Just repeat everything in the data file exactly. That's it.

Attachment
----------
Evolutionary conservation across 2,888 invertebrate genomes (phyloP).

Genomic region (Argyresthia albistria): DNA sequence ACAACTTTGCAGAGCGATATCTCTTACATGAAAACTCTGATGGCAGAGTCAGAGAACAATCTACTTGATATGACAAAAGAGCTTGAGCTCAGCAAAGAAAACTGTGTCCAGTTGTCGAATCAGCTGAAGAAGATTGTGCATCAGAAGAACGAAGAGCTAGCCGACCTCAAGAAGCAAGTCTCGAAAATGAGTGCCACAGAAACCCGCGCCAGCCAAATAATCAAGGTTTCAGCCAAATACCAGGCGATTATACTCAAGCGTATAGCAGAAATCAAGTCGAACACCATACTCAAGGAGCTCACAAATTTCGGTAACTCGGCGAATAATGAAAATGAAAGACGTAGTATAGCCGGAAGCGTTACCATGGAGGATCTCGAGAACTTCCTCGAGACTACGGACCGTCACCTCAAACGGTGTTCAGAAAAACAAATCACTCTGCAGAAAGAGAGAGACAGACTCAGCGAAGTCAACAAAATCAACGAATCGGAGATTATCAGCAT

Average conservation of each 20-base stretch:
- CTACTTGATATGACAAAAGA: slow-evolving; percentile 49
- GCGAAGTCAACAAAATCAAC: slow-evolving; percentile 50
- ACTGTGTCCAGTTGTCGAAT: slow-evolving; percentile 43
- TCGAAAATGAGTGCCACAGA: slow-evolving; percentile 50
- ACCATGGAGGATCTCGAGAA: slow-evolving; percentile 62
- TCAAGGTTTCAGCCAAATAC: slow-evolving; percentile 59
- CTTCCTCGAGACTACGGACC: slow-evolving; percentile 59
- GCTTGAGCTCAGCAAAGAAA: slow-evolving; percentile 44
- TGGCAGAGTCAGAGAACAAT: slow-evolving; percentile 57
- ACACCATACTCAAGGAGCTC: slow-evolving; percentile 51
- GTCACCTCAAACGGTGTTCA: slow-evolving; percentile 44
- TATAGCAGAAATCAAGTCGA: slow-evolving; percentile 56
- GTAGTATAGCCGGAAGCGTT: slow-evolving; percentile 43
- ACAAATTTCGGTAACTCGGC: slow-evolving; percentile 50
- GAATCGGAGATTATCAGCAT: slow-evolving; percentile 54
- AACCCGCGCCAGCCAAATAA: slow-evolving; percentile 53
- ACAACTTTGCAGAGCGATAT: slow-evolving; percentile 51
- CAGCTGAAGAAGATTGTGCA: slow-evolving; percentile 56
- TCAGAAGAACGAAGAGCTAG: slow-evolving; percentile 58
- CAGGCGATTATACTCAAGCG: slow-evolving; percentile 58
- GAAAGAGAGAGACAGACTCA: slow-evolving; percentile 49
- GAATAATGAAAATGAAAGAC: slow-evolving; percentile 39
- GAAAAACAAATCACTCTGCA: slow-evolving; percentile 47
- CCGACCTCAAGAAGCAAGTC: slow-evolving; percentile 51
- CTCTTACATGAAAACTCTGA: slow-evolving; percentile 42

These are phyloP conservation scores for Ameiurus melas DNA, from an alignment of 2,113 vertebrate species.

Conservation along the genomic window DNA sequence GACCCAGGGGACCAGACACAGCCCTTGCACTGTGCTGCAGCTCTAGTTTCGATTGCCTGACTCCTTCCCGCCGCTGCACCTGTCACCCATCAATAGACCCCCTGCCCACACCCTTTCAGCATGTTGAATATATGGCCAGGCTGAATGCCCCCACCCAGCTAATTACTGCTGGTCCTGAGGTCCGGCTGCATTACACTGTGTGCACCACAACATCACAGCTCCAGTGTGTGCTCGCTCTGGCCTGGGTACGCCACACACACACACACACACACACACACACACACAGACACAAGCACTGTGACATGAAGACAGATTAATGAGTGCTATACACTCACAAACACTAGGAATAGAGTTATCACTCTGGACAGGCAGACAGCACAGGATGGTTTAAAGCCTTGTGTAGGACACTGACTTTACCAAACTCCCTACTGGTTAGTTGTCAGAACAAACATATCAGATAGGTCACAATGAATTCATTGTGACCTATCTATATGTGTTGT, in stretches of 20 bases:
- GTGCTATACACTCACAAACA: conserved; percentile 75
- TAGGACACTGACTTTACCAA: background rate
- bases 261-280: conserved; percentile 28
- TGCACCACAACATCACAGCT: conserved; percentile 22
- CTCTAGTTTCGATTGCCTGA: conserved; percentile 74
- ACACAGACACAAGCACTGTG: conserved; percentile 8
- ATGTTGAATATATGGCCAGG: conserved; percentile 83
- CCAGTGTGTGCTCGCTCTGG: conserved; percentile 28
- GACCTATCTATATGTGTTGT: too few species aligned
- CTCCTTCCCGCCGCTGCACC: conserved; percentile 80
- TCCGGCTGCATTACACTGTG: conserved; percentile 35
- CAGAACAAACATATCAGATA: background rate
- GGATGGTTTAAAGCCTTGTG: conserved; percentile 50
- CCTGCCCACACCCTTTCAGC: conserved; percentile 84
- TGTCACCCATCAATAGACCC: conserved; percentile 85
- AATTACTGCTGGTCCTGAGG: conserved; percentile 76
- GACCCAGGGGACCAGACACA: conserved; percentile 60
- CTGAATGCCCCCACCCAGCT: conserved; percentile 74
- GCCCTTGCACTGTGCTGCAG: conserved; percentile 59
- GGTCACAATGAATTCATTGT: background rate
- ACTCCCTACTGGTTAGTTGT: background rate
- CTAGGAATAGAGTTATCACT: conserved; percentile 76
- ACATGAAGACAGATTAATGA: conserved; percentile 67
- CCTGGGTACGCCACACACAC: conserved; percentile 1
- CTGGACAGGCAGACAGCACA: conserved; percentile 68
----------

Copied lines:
Evolutionary conservation across 2,888 invertebrate genomes (phyloP).

Genomic region (Argyresthia albistria): DNA sequence ACAACTTTGCAGAGCGATATCTCTTACATGAAAACTCTGATGGCAGAGTCAGAGAACAATCTACTTGATATGACAAAAGAGCTTGAGCTCAGCAAAGAAAACTGTGTCCAGTTGTCGAATCAGCTGAAGAAGATTGTGCATCAGAAGAACGAAGAGCTAGCCGACCTCAAGAAGCAAGTCTCGAAAATGAGTGCCACAGAAACCCGCGCCAGCCAAATAATCAAGGTTTCAGCCAAATACCAGGCGATTATACTCAAGCGTATAGCAGAAATCAAGTCGAACACCATACTCAAGGAGCTCACAAATTTCGGTAACTCGGCGAATAATGAAAATGAAAGACGTAGTATAGCCGGAAGCGTTACCATGGAGGATCTCGAGAACTTCCTCGAGACTACGGACCGTCACCTCAAACGGTGTTCAGAAAAACAAATCACTCTGCAGAAAGAGAGAGACAGACTCAGCGAAGTCAACAAAATCAACGAATCGGAGATTATCAGCAT

Average conservation of each 20-base stretch:
- CTACTTGATATGACAAAAGA: slow-evolving; percentile 49
- GCGAAGTCAACAAAATCAAC: slow-evolving; percentile 50
- ACTGTGTCCAGTTGTCGAAT: slow-evolving; percentile 43
- TCGAAAATGAGTGCCACAGA: slow-evolving; percentile 50
- ACCATGGAGGATCTCGAGAA: slow-evolving; percentile 62
- TCAAGGTTTCAGCCAAATAC: slow-evolving; percentile 59
- CTTCCTCGAGACTACGGACC: slow-evolving; percentile 59
- GCTTGAGCTCAGCAAAGAAA: slow-evolving; percentile 44
- TGGCAGAGTCAGAGAACAAT: slow-evolving; percentile 57
- ACACCATACTCAAGGAGCTC: slow-evolving; percentile 51
- GTCACCTCAAACGGTGTTCA: slow-evolving; percentile 44
- TATAGCAGAAATCAAGTCGA: slow-evolving; percentile 56
- GTAGTATAGCCGGAAGCGTT: slow-evolving; percentile 43
- ACAAATTTCGGTAACTCGGC: slow-evolving; percentile 50
- GAATCGGAGATTATCAGCAT: slow-evolving; percentile 54
- AACCCGCGCCAGCCAAATAA: slow-evolving; percentile 53
- ACAACTTTGCAGAGCGATAT: slow-evolving; percentile 51
- CAGCTGAAGAAGATTGTGCA: slow-evolving; percentile 56
- TCAGAAGAACGAAGAGCTAG: slow-evolving; percentile 58
- CAGGCGATTATACTCAAGCG: slow-evolving; percentile 58
- GAAAGAGAGAGACAGACTCA: slow-evolving; percentile 49
- GAATAATGAAAATGAAAGAC: slow-evolving; percentile 39
- GAAAAACAAATCACTCTGCA: slow-evolving; percentile 47
- CCGACCTCAAGAAGCAAGTC: slow-evolving; percentile 51
- CTCTTACATGAAAACTCTGA: slow-evolving; percentile 42

These are phyloP conservation scores for Ameiurus melas DNA, from an alignment of 2,113 vertebrate species.

Conservation along the genomic window DNA sequence GACCCAGGGGACCAGACACAGCCCTTGCACTGTGCTGCAGCTCTAGTTTCGATTGCCTGACTCCTTCCCGCCGCTGCACCTGTCACCCATCAATAGACCCCCTGCCCACACCCTTTCAGCATGTTGAATATATGGCCAGGCTGAATGCCCCCACCCAGCTAATTACTGCTGGTCCTGAGGTCCGGCTGCATTACACTGTGTGCACCACAACATCACAGCTCCAGTGTGTGCTCGCTCTGGCCTGGGTACGCCACACACACACACACACACACACACACACACACAGACACAAGCACTGTGACATGAAGACAGATTAATGAGTGCTATACACTCACAAACACTAGGAATAGAGTTATCACTCTGGACAGGCAGACAGCACAGGATGGTTTAAAGCCTTGTGTAGGACACTGACTTTACCAAACTCCCTACTGGTTAGTTGTCAGAACAAACATATCAGATAGGTCACAATGAATTCATTGTGACCTATCTATATGTGTTGT, in stretches of 20 bases:
- GTGCTATACACTCACAAACA: conserved; percentile 75
- TAGGACACTGACTTTACCAA: background rate
- bases 261-280: conserved; percentile 28
- TGCACCACAACATCACAGCT: conserved; percentile 22
- CTCTAGTTTCGATTGCCTGA: conserved; percentile 74
- ACACAGACACAAGCACTGTG: conserved; percentile 8
- ATGTTGAATATATGGCCAGG: conserved; percentile 83
- CCAGTGTGTGCTCGCTCTGG: conserved; percentile 28
- GACCTATCTATATGTGTTGT: too few species aligned
- CTCCTTCCCGCCGCTGCACC: conserved; percentile 80
- TCCGGCTGCATTACACTGTG: conserved; percentile 35
- CAGAACAAACATATCAGATA: background rate
- GGATGGTTTAAAGCCTTGTG: conserved; percentile 50
- CCTGCCCACACCCTTTCAGC: conserved; percentile 84
- TGTCACCCATCAATAGACCC: conserved; percentile 85
- AATTACTGCTGGTCCTGAGG: conserved; percentile 76
- GACCCAGGGGACCAGACACA: conserved; percentile 60
- CTGAATGCCCCCACCCAGCT: conserved; percentile 74
- GCCCTTGCACTGTGCTGCAG: conserved; percentile 59
- GGTCACAATGAATTCATTGT: background rate
- ACTCCCTACTGGTTAGTTGT: background rate
- CTAGGAATAGAGTTATCACT: conserved; percentile 76
- ACATGAAGACAGATTAATGA: conserved; percentile 67
- CCTGGGTACGCCACACACAC: conserved; percentile 1
- CTGGACAGGCAGACAGCACA: conserved; percentile 68